“Doc Savage, Man of Bronze:” The Origin of the Superhero Group


Cover art for Doc Savage magazine

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Doc Savage and his oddly assorted team might be considered the progenitors of today’s “Fantastic Four” and many other teams of superheroes — even Sgt. Fury and his Howling Commandos.” -Stan Lee, creator of Marvel Comics’ “Spider-Man” and “The X-Men”

There are probably two reasons to read pulp fiction that’s 70, 80, 90, and even 100 years old. The first is that you’re a true fan of the genre. The second is, if not for these ancient heroes, we wouldn’t have the modern ones that, at least up until recently, were box office blockbusters at the movies.

In the mid-1960s as I was about to enter Junior High, I didn’t realize these stories existed and more, I didn’t know that various publishers had finally convinced the owners of these older properties to allow them to appear as paperbacks. It was the perfect time for me. I was the age and sex of the target audience, and the average price for a paperback was around 40 to 60 cents a copy. Heck, back then, even a comic book cost 12 cents.

So Edgar Rice Burroughs’ entire Tarzan and John Carter of Mars book series abruptly appeared in mall bookstores all across the country. So did E.E. “Doc” Smith’s Lensman and Skylark series along with what Robert E. Howard and every other author under the sun wrote about Conan the Barbarian.

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Return of the Space Princess


Promotional image for the “Dejah Thoris” comic book series by Amy Chu (Author) – Based on a character from the Edgar Rice Burroughs “Barsoom” series.

space princess

Screenshot from the comments section of the Mallard Fillmore comic strip.

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Just so you don’t miss the important quote in the above conversation:

The Superversive Literary Movement is in opposition to wokism, saying that any politics in a work of storytelling should serve the story, rather than the woke commandment to ensure that the story serves woke politics. The Space Princess Movement is a subset thereof.

That exchange occurred in the comments section of the conservative comic strip Mallard Fillmore written and penned these days by Loren Fishman but occasionally featuring the work of its creator Bruce Tinsley.

You can find the comic strip at ComicsKingdom.com though I warn you that the topics are indeed supportive of a conservative viewpoint and the comments are from pro-conservatives with pushback delivered by counterprotesting trolls “under-the-bridge-dwellers.”

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Vultan’s Aerie

burj khalifa

© Google – May 2013

The two friends, veterans of many battles, stood at the foot of the glass tower upon a strangely deserted street.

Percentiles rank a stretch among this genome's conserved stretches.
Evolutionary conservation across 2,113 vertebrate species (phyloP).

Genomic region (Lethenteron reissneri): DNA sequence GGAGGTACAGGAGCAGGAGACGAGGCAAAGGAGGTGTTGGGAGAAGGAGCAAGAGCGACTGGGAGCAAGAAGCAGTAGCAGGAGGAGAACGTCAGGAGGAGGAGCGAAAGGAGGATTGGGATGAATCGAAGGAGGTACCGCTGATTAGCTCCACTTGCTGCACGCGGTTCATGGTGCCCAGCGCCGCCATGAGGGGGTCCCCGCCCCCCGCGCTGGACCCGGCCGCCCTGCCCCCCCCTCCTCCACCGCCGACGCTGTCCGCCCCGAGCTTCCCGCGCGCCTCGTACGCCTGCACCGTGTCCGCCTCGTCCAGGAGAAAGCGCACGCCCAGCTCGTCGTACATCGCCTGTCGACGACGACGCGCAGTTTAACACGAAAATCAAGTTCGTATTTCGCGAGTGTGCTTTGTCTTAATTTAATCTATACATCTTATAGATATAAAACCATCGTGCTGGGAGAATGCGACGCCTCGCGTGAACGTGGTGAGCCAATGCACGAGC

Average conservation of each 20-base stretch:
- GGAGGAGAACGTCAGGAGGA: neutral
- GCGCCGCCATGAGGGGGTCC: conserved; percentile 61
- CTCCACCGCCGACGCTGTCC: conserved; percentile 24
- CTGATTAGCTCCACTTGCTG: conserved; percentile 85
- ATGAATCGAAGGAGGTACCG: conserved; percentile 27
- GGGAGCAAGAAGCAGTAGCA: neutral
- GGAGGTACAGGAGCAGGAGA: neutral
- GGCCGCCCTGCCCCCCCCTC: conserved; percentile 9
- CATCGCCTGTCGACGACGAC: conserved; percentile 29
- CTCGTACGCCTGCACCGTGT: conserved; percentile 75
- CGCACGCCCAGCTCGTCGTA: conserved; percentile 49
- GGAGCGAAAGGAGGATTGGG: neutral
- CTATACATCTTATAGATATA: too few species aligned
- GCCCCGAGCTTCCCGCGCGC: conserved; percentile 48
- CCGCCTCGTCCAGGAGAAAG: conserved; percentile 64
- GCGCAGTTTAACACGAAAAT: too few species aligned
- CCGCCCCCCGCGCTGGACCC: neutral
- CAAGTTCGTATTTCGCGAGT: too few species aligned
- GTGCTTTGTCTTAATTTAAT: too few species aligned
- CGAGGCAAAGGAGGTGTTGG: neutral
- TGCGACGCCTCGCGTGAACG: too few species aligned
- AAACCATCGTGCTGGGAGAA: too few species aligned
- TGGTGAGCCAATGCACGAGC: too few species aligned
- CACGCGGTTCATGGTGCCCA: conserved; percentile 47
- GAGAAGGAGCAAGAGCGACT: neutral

“We defeated Baron Dak-Tula and the Skorpi menace Flash, but at the cost of Mongo’s biosphere. Fortunately, Earth’s biosphere survived, though sadly, your race of humans were wiped out by a Skorpi induced plague. To our benefit, Zarkov created a space going ark to bring representatives of our races to your world in safety, though barely in time.”

“Thanks to you Prince Vultan, and your race of Hawkmen, we were victorious. It’s only fitting that, on behalf of Earth, I extend every courtesy to your Hawkmen and the rest of the brave races that survived Mongo. What is your wish?”

“Actually, this Burj Khalifa tower here in Dubai would make us a fine Aerie, Flash Gordon.”

I wrote this tale for the What Pegman Saw challenge. Thanks to Google maps, this week’s destination is the Burj Khalifa tower in Dubai. The idea is to use the photo prompt above to write a piece of flash fiction no more than 150 words long. My word count is 136.

Originally, I was going to write about a group of robotic AI window washers forming a union to fight for better working conditions at their jobs cleaning Burj Khalifa, but then my wife sent me to the store and while driving, I started getting another idea.

Yes, I read the Flash Gordon comic strip every Sunday. They’re repeats and as far as I know, no new comic strips are being created for this franchise.

I had to look up the history of Flash Gordon at Wikipedia, which is where I learned that in his later history, Flash became an interstellar hero fighting the shape shifting Skorpi race. I created a situation where Mongo’s biosphere is ruined forcing a remnant of its many peoples to flee aboard a space ark built by Dr. Zarkov. They arrive on Earth, and while our world’s biosphere is intact, the Skorpi wiped out the human population with a plague. The disease has since run its course, so our planet is now the new world of the Mongoese refugees. Flash Gordon, Dale Arden, and Dr. Hans Zarkov are the only human beings left alive.

To read more stories based on the prompt, go to InLinkz.com.